The surest way to spark an argument anywhere in the world, apart from politics or religion, is to set out 11 players you consider to have been the finest footballers in a lifetime.
What makes a great player? I have been privileged to discuss this over the years with some of those on my list. I know Pele's preferences. I spent two months prior to the 1974 World Cup working with Johan Cruyff on his 16 players (one per country) for that tournament.
I once asked Bobby Charlton who was the most talented of all the men he had played with or against. "Duncan Edwards," he said.
I reminded him that he had shared the field with Eusebio, Pele, Alfredo di Stefano and Ferenc Puskas.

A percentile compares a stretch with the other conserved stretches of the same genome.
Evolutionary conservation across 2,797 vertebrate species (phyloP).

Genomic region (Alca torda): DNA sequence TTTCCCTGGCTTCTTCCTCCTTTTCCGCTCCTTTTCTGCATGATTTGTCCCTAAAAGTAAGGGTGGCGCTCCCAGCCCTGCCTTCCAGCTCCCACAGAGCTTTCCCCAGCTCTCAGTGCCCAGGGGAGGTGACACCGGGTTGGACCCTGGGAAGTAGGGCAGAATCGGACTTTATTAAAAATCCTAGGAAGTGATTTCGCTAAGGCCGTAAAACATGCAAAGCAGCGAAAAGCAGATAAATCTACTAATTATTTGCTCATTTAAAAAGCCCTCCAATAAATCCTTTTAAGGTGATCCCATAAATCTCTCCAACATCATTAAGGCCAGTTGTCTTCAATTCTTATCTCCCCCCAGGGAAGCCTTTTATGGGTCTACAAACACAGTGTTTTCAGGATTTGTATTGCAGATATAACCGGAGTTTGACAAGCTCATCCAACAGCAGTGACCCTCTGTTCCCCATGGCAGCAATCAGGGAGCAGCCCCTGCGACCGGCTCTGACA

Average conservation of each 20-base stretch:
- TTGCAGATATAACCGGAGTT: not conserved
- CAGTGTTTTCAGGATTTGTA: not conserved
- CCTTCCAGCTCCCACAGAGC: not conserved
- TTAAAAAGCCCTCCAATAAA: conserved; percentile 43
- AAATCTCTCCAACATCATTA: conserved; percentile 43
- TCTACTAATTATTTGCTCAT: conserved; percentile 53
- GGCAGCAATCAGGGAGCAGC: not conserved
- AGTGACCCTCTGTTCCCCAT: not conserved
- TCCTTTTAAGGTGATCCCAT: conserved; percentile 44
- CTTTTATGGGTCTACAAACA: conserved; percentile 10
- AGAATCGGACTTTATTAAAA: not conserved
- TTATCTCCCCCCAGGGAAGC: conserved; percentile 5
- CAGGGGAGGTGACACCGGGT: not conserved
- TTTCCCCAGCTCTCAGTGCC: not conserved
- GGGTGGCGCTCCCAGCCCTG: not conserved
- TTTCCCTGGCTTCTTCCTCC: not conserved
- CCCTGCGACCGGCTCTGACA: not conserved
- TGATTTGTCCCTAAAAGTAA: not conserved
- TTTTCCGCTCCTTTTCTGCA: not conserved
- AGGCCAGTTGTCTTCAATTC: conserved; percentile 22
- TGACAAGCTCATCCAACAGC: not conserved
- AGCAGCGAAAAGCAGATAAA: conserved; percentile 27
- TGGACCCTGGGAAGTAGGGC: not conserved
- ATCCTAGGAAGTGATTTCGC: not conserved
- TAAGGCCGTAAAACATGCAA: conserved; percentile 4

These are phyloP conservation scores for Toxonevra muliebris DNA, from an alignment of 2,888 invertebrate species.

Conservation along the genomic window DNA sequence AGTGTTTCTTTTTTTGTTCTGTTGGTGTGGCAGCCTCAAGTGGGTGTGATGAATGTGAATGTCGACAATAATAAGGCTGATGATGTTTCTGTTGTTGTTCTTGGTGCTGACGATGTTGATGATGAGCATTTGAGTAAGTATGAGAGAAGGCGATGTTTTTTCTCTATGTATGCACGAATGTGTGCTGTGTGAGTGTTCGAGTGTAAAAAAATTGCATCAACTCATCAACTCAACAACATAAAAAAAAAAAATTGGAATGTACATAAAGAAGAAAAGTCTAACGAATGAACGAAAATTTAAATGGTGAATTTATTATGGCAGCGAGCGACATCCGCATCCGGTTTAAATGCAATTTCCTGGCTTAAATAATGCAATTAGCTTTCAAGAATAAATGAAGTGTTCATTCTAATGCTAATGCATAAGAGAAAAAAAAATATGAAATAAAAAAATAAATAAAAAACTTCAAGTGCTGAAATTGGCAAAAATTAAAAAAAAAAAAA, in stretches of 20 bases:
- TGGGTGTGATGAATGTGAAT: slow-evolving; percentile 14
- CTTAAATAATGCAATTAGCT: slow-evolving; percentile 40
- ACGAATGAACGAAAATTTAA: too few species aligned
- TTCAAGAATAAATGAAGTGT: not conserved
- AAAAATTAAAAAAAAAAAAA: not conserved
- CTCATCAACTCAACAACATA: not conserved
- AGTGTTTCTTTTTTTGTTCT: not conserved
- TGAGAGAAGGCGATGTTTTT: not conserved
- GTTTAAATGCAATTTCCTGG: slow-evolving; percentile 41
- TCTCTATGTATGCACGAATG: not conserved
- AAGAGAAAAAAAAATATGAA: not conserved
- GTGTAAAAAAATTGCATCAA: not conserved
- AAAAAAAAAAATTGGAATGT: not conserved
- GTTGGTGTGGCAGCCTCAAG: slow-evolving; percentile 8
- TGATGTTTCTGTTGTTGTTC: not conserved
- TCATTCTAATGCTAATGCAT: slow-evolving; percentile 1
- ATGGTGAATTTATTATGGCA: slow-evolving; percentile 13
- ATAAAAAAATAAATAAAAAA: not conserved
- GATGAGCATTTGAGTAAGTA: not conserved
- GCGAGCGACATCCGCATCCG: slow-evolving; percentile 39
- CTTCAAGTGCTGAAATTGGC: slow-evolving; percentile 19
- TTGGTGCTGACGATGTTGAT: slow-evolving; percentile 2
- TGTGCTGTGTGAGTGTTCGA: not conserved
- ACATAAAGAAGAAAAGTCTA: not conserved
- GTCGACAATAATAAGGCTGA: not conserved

"Yes," Sir Bobby replied. "But, to me, Duncan Edwards was incomparable. The rest, I felt I could compare to in some way or other; but he always made me feel inferior."
Edwards could win the ball, pass it. head it, score with it. He played 177 times for Manchester United, and 18 for England, but he was one of the Busby Babes killed in the Munich Air Crash in 1958. He was 21 years old.
Would I argue with Sir Bobby? No. Would I differ? Well, yes, I might. My own line-up is only my opinion. It has limitations because I never witnessed the Magical Magyars of Hungary of the early 1950s. I know only what has been passed down of the inspirational Austrians of the 1930s.
Having watched World Cups since 1966, this is not an attempt to say who was the best individual at each tournament. Rather it is 11 players who for one reason or another defined the events in my eyes.